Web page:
One of the best ways to trade forex (foreign currencies) during market volatility, is by buying a basket of currencies. A currency basket includes multiple currency pairs that either complement each other or off-set each other. There are two types of currency baskets for two completely different strategies. Here we look at both types of currency trading strategies and both forex baskets.
Single Currency Basket
This type of basket is for the trader looking to buy into 1 currency, because he thinks that one currency is only going up (or down). However, the basket allows for you to absorb more volatility than buying a single currency pair. Let’s say you think the Japanese Yen is going to fall this week. It has good downward momentum, and news supports your theory. Now you have to decide which pair will perform the best: EUR/JPY, USD/JPY, etc. Instead of deciding on one currency pair, buying 10 lots of USD/JPY, you can buy a basket of several currency – all against the JPY.
For example, if you think the USD/JPY will fair the best, but can’t be sure: buy a basket of 4 USD/JPY, 2 EUR/JPY, 2 GBP/JPY, and 2 AUD/JPY. Now you’ve got a piece of the pie, regardless of which pair outperforms the others. It also helps soften the blow, if the Yen rises and your opposing currencies all fall. I placed this exact strategy last week, and (to my dismay) the Yen did rise, and all my pairs fell. However, at week’s end, the GBP/JPY had only fallen 4 pips, the EUR/JPY was down 17, while the others were down about 40 pips. I was able to absorb some of the volatility and take a smaller loss. This week, using the same strategy, all of my pairs are in profit, but GBP/JPY is outperforming. I’m getting bigger profits than if I had just bought 10 of the USD/JPY straight out.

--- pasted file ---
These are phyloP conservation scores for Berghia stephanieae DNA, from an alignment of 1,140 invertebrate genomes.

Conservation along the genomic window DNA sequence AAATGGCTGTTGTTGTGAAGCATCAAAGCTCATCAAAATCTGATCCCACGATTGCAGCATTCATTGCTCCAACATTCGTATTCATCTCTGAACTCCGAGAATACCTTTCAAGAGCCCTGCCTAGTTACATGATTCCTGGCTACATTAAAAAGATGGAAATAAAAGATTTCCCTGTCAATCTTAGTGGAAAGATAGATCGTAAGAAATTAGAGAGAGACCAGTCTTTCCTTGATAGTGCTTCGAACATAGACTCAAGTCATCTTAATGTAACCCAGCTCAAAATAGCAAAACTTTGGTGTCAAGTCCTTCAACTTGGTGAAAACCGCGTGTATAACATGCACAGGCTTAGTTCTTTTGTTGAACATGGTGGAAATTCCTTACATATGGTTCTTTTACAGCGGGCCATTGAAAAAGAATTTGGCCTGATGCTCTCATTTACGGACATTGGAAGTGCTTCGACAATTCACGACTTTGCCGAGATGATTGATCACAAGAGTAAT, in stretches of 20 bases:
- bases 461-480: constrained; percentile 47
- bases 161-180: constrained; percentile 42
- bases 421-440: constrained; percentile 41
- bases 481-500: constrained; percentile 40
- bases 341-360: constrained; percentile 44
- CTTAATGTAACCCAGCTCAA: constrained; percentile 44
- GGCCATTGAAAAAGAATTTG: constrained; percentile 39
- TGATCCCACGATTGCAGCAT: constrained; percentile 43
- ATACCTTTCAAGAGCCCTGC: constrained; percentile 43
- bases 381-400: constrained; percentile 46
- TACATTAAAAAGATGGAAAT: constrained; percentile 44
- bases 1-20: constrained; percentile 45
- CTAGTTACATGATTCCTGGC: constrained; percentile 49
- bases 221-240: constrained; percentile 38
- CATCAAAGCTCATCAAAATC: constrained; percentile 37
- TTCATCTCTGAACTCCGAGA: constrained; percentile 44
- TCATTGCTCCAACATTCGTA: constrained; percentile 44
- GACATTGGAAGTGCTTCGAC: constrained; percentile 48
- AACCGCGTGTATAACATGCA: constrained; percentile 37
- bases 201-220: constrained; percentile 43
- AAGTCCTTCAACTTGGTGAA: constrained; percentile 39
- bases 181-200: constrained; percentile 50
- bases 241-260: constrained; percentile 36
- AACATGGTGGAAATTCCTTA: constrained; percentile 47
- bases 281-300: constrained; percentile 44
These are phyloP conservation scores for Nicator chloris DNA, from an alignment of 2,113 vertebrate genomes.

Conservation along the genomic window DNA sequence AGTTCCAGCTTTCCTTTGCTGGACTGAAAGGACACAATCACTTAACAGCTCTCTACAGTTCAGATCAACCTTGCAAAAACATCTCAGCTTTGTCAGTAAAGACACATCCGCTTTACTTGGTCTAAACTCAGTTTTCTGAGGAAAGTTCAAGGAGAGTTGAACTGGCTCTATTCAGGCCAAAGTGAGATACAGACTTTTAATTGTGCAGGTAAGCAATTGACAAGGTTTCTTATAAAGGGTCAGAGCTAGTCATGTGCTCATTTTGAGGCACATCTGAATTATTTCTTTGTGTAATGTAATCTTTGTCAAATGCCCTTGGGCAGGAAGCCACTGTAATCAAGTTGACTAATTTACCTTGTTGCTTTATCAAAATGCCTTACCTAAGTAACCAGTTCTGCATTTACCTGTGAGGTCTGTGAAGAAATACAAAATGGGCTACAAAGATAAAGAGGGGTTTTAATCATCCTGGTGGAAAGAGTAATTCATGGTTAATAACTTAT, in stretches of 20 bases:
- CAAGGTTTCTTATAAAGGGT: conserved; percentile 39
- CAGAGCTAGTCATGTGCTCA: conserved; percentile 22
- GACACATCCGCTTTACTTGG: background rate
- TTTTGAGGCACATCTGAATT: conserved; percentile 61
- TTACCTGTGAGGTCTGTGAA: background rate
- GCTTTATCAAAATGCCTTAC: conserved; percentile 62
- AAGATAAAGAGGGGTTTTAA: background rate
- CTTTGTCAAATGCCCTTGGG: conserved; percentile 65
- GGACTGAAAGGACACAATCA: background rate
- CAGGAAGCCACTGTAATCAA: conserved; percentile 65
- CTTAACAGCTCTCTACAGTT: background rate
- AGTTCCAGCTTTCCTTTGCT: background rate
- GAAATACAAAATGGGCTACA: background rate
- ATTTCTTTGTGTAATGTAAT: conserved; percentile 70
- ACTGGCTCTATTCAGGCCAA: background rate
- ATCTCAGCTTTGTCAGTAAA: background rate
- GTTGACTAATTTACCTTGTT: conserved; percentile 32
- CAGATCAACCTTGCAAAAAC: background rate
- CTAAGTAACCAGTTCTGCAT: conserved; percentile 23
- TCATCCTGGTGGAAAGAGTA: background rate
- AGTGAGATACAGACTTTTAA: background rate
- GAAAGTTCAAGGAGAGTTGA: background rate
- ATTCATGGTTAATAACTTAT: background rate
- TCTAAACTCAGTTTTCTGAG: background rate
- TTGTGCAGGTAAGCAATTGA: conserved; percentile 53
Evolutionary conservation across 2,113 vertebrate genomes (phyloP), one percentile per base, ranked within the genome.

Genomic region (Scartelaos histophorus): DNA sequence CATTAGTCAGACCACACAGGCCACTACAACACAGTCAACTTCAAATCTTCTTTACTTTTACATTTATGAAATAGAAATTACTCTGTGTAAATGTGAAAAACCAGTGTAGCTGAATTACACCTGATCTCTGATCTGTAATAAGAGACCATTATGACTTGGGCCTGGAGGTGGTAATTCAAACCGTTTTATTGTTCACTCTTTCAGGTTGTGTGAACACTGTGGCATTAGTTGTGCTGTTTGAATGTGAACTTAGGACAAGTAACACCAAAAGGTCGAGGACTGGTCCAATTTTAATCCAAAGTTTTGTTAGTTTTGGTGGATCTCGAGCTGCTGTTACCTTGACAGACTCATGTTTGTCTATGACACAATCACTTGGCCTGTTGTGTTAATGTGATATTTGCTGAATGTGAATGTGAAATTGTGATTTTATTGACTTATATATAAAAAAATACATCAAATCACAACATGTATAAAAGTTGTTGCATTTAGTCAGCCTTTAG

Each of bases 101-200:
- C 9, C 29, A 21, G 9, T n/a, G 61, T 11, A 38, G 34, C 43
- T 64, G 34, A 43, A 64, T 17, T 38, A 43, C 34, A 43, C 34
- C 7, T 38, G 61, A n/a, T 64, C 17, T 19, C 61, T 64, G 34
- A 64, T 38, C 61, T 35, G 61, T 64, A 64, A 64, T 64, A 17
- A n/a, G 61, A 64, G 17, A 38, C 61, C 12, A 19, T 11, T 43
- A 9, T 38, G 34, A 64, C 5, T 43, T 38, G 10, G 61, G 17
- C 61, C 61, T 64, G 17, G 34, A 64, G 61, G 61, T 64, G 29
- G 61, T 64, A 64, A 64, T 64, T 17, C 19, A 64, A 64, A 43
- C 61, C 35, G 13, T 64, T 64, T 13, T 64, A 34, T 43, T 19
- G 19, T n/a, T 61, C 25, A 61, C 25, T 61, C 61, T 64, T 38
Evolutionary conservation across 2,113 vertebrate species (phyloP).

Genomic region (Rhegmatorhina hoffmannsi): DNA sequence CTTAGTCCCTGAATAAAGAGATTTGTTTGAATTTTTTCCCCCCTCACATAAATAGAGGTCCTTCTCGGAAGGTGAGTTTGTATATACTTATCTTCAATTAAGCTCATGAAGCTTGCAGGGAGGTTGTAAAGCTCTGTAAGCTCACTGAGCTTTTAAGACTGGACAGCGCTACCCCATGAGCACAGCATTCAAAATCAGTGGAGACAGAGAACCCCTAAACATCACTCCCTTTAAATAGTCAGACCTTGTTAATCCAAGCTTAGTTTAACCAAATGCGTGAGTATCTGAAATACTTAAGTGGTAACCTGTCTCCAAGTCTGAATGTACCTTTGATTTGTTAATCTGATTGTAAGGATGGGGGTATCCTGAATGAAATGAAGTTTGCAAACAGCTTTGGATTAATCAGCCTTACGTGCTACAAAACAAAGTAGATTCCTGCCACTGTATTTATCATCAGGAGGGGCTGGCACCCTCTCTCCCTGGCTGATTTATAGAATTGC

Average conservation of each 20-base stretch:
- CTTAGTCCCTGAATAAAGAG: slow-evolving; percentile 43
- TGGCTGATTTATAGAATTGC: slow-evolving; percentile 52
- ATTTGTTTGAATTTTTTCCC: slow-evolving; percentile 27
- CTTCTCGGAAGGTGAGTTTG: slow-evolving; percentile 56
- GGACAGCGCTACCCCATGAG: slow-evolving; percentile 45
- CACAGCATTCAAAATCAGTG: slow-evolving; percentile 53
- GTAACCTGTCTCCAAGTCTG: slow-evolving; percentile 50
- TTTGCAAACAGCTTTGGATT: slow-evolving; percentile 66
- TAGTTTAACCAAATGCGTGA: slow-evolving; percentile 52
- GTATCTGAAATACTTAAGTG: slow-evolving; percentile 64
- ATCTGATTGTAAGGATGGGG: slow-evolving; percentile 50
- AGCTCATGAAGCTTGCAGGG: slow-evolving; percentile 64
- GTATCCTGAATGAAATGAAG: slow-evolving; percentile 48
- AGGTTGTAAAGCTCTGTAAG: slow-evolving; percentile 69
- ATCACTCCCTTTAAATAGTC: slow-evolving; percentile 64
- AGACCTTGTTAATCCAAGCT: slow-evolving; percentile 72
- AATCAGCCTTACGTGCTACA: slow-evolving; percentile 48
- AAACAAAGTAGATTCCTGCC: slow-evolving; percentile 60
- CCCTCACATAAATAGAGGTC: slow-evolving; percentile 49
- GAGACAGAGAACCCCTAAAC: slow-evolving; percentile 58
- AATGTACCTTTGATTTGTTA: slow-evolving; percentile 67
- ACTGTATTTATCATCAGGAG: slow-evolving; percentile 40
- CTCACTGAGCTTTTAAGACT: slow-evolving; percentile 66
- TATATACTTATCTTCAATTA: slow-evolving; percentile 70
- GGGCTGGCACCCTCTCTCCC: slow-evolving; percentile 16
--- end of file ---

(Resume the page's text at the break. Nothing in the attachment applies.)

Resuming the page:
In this forex basket, we buy a couple opposing currencies. Buying 5 EUR/USD lots and then selling 5 GBP/USD lots is essential betting for and against the Dollar at the same time. Why might this strategy work? Because I think the Euro will outperform the Pound. If the EUR/USD rises 150 pips while the GBP/USD only rises 100 pips, I will be ahead 50 pips. Add 1 lot of EUR/GBP long to this basket if you really feel strongly about the angle. If I am wrong, and the Dollar is strong, my losses will be less than in a non-basket trade. I might even profit. I might be wrong about the direction, but if the EUR/USD only falls 80 pips, and the GBP/USD falls 100 (as a weaker pair), then I am still ahead 20 pips. My 1 EUR/GBP will likely be a few pips ahead too.
There is a third basket, intended to gain interest, but I’m not a fan of it. In this forex basket you buy high-interest currencies and sell currencies with low interest rates. For example, buy 5 lots of AUD/JPY and 5 AUD/USD, while selling 5 EUR/JPY and 5 NZD/USD. You will gain a nice amount of interest every night, while the pairs themselves should offset each other in principle. Some people hold these types of baskets for 9 months to a year, earning interest along the way. The danger of this, is a sharp fall in carry trades. If the RBA cuts interest rates and the AUD collapses, you could lose far more than you’ve gained in interest this year.
Regardless of which basket you prefer, consider making a basket of currencies in your next forex trading session.
See Also: The Pros and Cons of Forex Binary Options
Trading Forex without a Stop Loss: Currency Options together with Spot FX
Understanding the FIFO rule in Forex Trading